Each patient is evaluated individually to determine the best method of retaining his or her prosthesis comfortably and securely. Medical history, dexterity, and extent of tissue loss are all important factors that must be considered. We work with doctors and patients to determine the best method of attaching a facial prosthesis. Please contact us for more information.

Our most common attachment methods include adhesive, implants, or a combination of the two.


Care of Facial Prosthesis

Removal and Cleaning

The routine cleaning of your facial prosthesis is important; however, because everyone is different, cleaning intervals may differ. Your experience will determine the best timing for you. Below is the generally accepted method for removing, cleaning, and applying your prosthesis.

Preparing Your Skin and Your Prosthesis

• Repeatedly practice positioning your prosthesis without adhesive to ensure
accurate placement.
• Wash and thoroughly dry your hands and skin where your prosthesis is to
be placed.
• Clean your prosthesis with a soft-bristled toothbrush, mild soap (i.e. Dawn®
Dishwashing Liquid), and warm water.

Removing Your Prosthesis

• Remove your prosthesis from your skin on a daily basis to keep your tissues
healthy and to maintain hygiene. Grasp the thickest edge of your prosthesis and
gently remove it very slowly so as not to tear the edges or irritate your skin. If
necessary, use a moist washcloth over the surface of the prosthesis to loosen
the adhesive from your skin.
• Wash your face with soap and water after removing the prosthesis and remove
any residue of adhesive from the skin. Avoid the use of harsh solvents such as
benzene or xylene.
• Apply a moisturizing lotion on nightly basis to restore natural body oils.
• Report any areas of inflammation or irritation to your doctor or to us.

Cleaning Your Prosthesis

• If adhesive was used, remove it gently rolling the adhesive off the prosthesis
(starting from the center to the outer edges) with your fingertips, using gauze or
textured cloth. Soaking the prosthesis in a cup of warm water helps to soften the
adhesive making it easier to remove. Remove it very slowly so as not to tear
the edges or irritate your skin. We have found that soaking the prosthesis
overnight in water will rehydrate the water based adhesive and make it
much easier to remove the previous day's glue.
• Clean the prosthesis with a soft, bristled toothbrush, mild soap, and warm water.
• Remove any traces of adhesive or oil by gently wiping the tissue side with a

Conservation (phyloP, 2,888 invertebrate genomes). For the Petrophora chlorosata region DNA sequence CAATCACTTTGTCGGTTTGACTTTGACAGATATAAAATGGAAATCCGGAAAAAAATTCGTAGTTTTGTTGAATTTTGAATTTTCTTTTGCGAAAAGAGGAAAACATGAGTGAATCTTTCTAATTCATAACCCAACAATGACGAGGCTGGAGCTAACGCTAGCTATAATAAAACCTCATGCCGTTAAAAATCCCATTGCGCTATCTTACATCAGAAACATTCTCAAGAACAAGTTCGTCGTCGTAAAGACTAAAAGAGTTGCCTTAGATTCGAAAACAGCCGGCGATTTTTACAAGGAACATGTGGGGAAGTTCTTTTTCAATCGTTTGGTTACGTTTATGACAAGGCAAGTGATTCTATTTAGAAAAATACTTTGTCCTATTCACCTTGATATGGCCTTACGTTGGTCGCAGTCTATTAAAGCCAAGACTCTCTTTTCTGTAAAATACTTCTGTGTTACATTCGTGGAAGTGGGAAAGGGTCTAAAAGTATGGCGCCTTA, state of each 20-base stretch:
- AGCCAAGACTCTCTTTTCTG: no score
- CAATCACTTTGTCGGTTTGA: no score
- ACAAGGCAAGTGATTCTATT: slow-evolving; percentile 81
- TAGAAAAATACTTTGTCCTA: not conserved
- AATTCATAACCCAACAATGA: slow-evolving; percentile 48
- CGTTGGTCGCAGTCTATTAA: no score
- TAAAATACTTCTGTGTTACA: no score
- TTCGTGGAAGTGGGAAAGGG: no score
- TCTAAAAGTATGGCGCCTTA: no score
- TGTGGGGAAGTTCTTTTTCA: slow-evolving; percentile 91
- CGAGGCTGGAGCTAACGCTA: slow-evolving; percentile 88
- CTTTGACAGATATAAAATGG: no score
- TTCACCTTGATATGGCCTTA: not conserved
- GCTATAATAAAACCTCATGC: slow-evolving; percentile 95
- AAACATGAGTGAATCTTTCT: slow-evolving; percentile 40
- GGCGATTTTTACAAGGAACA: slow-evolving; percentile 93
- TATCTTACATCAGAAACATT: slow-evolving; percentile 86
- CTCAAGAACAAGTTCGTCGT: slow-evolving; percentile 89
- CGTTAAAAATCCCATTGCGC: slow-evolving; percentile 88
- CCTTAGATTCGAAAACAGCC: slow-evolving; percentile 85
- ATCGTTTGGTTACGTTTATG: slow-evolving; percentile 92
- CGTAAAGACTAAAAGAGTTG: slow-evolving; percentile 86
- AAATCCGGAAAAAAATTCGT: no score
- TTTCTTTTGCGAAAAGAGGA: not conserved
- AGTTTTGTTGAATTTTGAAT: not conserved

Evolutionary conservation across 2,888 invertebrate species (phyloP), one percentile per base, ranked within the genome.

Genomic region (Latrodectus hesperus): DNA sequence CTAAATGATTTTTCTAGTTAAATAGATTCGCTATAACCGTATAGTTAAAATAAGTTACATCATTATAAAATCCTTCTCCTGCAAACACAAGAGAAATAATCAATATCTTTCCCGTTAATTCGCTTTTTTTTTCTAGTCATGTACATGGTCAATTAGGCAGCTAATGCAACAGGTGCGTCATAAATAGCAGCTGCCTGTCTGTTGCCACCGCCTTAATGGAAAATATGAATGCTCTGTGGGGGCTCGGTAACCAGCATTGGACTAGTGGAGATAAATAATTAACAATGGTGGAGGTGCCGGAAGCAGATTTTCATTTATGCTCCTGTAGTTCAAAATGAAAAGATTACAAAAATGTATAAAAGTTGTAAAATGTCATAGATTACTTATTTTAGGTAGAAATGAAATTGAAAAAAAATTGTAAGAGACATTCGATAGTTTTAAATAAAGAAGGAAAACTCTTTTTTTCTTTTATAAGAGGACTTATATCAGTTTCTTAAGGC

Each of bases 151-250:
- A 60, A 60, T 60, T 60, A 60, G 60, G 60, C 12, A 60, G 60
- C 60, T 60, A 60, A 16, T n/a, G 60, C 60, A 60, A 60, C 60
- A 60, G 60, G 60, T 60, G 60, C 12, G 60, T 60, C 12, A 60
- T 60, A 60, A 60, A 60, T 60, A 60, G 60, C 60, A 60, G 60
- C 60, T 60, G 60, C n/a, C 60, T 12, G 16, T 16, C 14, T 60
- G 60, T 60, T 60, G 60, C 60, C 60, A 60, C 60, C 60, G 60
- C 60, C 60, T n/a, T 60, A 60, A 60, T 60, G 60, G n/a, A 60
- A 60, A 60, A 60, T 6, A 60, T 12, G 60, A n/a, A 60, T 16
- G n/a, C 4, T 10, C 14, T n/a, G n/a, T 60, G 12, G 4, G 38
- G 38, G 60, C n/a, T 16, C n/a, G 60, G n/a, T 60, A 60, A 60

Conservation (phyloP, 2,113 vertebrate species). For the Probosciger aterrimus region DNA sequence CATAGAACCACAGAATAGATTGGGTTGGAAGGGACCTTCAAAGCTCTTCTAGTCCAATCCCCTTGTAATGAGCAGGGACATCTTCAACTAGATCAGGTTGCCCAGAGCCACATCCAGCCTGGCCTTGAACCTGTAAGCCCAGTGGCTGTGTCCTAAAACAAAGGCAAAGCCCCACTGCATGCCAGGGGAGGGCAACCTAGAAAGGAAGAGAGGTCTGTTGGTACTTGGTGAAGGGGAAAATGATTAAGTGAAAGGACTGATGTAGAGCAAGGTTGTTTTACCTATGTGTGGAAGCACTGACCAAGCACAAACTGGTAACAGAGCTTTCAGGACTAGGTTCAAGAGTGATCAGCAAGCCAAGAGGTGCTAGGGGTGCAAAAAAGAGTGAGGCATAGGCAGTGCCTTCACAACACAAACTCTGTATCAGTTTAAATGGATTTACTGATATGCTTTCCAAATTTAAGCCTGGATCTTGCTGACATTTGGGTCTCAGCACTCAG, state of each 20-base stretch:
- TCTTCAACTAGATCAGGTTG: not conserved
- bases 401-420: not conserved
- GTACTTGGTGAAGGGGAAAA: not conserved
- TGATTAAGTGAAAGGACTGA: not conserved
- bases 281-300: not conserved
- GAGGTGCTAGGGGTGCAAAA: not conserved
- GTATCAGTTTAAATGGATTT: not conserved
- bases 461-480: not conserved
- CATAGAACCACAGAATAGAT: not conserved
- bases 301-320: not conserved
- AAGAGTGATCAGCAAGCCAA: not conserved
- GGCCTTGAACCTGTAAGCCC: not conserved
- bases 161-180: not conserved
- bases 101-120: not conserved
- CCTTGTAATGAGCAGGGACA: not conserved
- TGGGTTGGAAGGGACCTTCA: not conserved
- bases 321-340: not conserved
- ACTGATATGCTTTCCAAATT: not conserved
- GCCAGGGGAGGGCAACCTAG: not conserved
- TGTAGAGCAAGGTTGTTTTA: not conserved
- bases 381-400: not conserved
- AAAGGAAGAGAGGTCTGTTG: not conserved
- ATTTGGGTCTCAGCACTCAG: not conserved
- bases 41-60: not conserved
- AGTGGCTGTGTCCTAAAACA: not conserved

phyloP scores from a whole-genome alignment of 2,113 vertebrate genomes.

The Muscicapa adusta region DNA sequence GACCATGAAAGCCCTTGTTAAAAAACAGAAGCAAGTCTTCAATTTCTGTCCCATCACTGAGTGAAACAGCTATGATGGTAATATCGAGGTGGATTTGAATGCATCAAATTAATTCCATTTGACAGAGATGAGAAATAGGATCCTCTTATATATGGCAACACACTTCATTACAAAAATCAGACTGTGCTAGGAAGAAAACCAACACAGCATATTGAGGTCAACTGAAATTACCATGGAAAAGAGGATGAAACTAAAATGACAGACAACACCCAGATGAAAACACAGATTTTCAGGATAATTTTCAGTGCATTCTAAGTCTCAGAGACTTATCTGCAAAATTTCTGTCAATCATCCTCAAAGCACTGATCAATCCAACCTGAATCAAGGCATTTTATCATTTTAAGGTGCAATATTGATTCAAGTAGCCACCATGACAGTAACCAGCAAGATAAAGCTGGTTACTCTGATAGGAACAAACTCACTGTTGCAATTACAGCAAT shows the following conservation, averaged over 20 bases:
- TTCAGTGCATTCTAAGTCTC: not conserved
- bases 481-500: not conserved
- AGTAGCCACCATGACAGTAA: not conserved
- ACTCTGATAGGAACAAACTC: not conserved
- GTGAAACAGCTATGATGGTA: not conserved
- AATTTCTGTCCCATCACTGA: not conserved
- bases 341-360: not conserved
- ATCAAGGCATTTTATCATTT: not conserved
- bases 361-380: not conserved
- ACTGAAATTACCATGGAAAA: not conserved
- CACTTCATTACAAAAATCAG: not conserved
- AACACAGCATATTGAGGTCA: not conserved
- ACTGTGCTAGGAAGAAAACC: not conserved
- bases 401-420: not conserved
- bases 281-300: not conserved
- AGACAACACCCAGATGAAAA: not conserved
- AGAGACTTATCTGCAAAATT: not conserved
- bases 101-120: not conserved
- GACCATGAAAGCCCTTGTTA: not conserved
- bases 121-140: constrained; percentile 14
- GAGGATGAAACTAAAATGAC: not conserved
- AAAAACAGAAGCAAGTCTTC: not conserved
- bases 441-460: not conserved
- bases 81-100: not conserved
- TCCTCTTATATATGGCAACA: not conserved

gauze or soft textured cloth moistened with rubbing alcohol.
• If your prosthesis has an ocular component, remove and clean it with soap and
water (we recommend Dawn® Dishwashing Liquid). The ocular component
should NOT be cleaned with rubbing alcohol. Place a drop of mineral oil on the
eye and shine once a week. Replace the eye carefully and adjust the location by
squeezing the prosthetic eyelids together.
• If your prosthesis is retained with magnets, clips, or plastic buttons, take care to
clean around each fixture with a soft, bristled brush, soap, and water.

Attaching Your Prosthesis

• If adhesive is used, it should be applied with a cotton tipped swab by evenly
spreading a thin layer of the adhesive along the selected areas of the back side of
your prosthesis according to the anaplastologist's instructions.
• Allow the adhesive to reach its proper reapplication state depending on the type of
adhesive used.
• Using a mirror, carefully position and press your prosthesis onto your skin to
ensure good contact.

Color Changes

• Avoid smoking, as it will stain and yellow the prosthesis.
• Avoid prolonged exposure to sunlight, which can cause color dissolution and
weakening of the prosthetic material.
• Avoid the use of strong solvents, such as benzene and xylene, which can cause
dissolution and weakening of the prosthetic material.

Storing the Prosthesis

• Store the prosthesis in a dry, inconspicuous but safe place (for example,
a bedside table drawer). Keep it out of the reach of children and animals.
• If you have an orbital prosthesis, store it in an upright position.

Preventing Mishaps

• Avoid extreme temperature changes, which can cause adhesive to fail.
• Carry extra adhesive and prepackaged alcohol soaked cotton balls in a small
plastic bag.
• Avoid placing the prosthesis in purses or pockets close to items such as ink pens
and makeup that could stain it.

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Precision Ocular Prosthetics | 2611 Westwood Dr, Suite A | Nashville, TN 37204-2709 | P: 615-361-0930 | Toll Free: 888-345-0930 | F: 615-467-7507